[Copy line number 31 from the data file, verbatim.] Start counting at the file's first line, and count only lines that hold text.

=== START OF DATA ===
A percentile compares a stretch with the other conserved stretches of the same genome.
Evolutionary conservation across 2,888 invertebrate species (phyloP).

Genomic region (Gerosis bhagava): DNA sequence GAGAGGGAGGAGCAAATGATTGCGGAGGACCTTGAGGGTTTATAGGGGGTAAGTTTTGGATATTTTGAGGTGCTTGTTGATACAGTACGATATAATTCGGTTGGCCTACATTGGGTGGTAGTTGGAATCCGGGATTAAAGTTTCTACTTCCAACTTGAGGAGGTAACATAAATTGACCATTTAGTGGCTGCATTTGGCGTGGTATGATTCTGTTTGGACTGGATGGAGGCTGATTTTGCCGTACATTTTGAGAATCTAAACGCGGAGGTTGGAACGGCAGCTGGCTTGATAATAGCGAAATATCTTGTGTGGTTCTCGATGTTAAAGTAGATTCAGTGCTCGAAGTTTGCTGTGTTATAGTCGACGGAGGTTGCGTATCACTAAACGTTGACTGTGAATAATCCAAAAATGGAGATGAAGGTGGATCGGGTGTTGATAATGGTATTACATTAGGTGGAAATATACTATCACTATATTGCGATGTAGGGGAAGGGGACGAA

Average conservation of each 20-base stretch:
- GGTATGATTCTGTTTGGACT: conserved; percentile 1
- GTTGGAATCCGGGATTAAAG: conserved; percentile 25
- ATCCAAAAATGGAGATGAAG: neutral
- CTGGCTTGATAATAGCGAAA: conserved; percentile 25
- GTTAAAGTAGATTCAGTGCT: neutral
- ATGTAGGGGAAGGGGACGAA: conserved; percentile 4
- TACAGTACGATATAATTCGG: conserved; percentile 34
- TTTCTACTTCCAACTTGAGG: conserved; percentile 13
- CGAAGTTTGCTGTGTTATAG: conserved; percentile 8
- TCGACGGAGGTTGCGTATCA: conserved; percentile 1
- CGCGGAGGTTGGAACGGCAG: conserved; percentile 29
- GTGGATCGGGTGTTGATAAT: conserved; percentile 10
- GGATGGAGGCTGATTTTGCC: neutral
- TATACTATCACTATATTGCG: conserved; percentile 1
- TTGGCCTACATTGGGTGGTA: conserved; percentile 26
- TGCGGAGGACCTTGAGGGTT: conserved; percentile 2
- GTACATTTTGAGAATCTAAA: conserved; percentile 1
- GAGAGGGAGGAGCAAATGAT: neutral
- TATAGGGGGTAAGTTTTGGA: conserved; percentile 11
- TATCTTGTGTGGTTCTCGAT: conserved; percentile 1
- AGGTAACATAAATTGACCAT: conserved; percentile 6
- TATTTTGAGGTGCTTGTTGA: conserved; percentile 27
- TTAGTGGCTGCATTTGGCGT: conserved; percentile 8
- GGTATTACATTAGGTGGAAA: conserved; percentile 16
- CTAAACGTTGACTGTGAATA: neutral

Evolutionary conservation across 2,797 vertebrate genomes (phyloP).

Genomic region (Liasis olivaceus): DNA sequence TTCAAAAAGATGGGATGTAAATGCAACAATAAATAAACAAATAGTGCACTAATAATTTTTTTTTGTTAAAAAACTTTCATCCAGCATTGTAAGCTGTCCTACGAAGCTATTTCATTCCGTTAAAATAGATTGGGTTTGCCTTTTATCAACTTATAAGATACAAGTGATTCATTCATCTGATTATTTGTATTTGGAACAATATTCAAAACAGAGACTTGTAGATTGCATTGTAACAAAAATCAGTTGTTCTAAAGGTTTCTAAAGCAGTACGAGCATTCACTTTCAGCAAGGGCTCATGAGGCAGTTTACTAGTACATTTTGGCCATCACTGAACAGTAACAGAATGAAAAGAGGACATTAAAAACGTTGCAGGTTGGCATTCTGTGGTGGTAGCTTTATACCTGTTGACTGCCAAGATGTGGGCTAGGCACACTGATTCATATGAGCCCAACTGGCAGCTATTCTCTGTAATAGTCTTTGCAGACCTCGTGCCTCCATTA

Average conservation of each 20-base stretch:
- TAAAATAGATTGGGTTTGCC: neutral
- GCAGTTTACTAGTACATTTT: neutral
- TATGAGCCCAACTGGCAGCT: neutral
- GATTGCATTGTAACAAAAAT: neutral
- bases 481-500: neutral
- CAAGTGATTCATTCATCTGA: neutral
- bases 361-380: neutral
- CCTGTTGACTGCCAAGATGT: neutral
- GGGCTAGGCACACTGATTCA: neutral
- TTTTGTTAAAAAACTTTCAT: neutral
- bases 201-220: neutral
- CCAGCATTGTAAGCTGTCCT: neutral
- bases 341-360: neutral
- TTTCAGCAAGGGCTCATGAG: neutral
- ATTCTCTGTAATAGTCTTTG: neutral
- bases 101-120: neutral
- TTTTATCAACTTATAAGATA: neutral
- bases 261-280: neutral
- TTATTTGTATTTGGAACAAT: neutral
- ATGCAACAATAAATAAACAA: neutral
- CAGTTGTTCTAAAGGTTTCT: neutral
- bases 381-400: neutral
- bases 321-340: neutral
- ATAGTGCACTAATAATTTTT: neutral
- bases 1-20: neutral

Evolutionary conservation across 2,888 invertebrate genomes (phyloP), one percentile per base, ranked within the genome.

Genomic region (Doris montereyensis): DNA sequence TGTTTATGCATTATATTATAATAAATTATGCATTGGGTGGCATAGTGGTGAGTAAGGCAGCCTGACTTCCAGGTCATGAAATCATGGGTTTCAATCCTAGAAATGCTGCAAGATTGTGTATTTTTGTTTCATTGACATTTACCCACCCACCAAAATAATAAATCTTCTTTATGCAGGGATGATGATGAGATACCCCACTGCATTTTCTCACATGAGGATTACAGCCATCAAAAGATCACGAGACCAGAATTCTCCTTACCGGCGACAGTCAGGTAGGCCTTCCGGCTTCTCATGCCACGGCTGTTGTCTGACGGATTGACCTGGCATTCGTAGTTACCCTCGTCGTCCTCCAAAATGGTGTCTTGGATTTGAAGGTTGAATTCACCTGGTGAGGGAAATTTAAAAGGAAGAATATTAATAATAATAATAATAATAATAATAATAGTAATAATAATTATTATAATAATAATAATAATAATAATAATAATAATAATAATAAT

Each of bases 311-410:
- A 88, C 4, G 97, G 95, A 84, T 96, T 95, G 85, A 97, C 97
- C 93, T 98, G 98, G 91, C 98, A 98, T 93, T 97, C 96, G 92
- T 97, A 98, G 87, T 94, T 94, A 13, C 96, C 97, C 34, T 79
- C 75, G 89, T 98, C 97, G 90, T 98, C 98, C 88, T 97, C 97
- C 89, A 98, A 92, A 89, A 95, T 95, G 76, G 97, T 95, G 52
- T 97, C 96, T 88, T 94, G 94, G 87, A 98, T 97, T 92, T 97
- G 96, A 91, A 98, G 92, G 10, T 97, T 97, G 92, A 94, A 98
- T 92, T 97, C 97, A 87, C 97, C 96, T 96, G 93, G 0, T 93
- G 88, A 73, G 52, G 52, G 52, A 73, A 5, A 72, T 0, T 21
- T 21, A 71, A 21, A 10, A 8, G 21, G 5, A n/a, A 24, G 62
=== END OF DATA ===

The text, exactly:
Genomic region (Liasis olivaceus): DNA sequence TTCAAAAAGATGGGATGTAAATGCAACAATAAATAAACAAATAGTGCACTAATAATTTTTTTTTGTTAAAAAACTTTCATCCAGCATTGTAAGCTGTCCTACGAAGCTATTTCATTCCGTTAAAATAGATTGGGTTTGCCTTTTATCAACTTATAAGATACAAGTGATTCATTCATCTGATTATTTGTATTTGGAACAATATTCAAAACAGAGACTTGTAGATTGCATTGTAACAAAAATCAGTTGTTCTAAAGGTTTCTAAAGCAGTACGAGCATTCACTTTCAGCAAGGGCTCATGAGGCAGTTTACTAGTACATTTTGGCCATCACTGAACAGTAACAGAATGAAAAGAGGACATTAAAAACGTTGCAGGTTGGCATTCTGTGGTGGTAGCTTTATACCTGTTGACTGCCAAGATGTGGGCTAGGCACACTGATTCATATGAGCCCAACTGGCAGCTATTCTCTGTAATAGTCTTTGCAGACCTCGTGCCTCCATTA